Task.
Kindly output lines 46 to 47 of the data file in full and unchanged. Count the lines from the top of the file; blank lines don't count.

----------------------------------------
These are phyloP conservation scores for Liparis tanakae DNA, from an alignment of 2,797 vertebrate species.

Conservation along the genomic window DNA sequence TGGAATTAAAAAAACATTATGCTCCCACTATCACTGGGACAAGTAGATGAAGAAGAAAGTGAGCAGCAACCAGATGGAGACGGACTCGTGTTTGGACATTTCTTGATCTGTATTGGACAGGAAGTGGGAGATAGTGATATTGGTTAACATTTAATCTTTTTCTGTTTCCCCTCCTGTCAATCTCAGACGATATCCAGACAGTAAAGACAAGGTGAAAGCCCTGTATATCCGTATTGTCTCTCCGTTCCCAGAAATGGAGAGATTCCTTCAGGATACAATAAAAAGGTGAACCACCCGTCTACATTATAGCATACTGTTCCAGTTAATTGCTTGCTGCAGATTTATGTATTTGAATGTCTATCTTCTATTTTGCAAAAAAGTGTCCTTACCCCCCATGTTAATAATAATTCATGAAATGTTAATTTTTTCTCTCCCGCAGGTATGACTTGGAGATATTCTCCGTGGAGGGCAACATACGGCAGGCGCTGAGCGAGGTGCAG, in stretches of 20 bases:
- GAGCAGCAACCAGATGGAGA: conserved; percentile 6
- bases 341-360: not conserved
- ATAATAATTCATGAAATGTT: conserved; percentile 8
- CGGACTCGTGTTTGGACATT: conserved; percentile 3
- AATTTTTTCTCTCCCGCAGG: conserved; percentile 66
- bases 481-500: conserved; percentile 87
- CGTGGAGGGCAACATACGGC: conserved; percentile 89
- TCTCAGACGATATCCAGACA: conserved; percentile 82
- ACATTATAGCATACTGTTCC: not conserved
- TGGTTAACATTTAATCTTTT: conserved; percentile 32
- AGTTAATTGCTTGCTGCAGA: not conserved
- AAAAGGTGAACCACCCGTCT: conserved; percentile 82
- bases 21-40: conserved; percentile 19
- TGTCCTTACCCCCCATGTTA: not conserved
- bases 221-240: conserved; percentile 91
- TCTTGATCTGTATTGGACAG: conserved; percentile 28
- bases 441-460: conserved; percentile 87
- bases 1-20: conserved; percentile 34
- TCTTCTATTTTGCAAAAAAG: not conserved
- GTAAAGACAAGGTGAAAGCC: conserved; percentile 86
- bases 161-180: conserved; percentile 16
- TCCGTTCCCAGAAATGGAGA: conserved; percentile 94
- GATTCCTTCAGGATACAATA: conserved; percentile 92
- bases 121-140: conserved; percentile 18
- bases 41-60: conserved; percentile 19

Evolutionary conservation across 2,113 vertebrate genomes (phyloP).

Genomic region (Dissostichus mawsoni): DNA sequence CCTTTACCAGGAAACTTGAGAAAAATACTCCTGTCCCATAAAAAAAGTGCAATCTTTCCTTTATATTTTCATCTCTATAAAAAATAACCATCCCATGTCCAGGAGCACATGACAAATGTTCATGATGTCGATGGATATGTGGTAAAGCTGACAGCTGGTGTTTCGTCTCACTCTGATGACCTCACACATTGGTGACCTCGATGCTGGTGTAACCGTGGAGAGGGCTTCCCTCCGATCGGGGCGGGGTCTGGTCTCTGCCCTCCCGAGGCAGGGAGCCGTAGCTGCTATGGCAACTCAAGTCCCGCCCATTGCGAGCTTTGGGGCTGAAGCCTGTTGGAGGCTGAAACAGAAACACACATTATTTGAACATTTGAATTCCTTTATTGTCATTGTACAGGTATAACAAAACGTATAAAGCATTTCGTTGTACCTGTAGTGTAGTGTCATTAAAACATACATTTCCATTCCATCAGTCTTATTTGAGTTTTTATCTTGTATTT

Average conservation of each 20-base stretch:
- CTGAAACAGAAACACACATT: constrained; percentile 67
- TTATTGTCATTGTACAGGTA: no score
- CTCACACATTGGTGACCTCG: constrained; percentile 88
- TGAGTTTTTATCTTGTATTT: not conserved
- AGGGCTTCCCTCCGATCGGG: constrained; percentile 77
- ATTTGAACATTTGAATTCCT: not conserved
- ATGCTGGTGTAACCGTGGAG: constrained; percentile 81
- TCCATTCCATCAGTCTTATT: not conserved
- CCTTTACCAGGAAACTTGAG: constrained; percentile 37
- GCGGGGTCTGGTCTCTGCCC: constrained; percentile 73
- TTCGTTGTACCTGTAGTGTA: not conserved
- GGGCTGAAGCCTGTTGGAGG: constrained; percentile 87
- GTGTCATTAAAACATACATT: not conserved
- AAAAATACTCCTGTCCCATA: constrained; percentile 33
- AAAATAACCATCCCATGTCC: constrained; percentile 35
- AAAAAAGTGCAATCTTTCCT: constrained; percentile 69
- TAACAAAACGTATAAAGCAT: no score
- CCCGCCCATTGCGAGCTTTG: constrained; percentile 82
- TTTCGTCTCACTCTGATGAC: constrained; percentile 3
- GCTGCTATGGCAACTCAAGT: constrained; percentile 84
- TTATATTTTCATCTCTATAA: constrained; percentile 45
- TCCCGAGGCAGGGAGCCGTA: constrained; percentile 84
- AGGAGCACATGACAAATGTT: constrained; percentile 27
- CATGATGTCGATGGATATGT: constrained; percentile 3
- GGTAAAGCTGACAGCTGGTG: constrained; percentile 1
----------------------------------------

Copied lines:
- AAAAAAGTGCAATCTTTCCT: constrained; percentile 69
- TAACAAAACGTATAAAGCAT: no score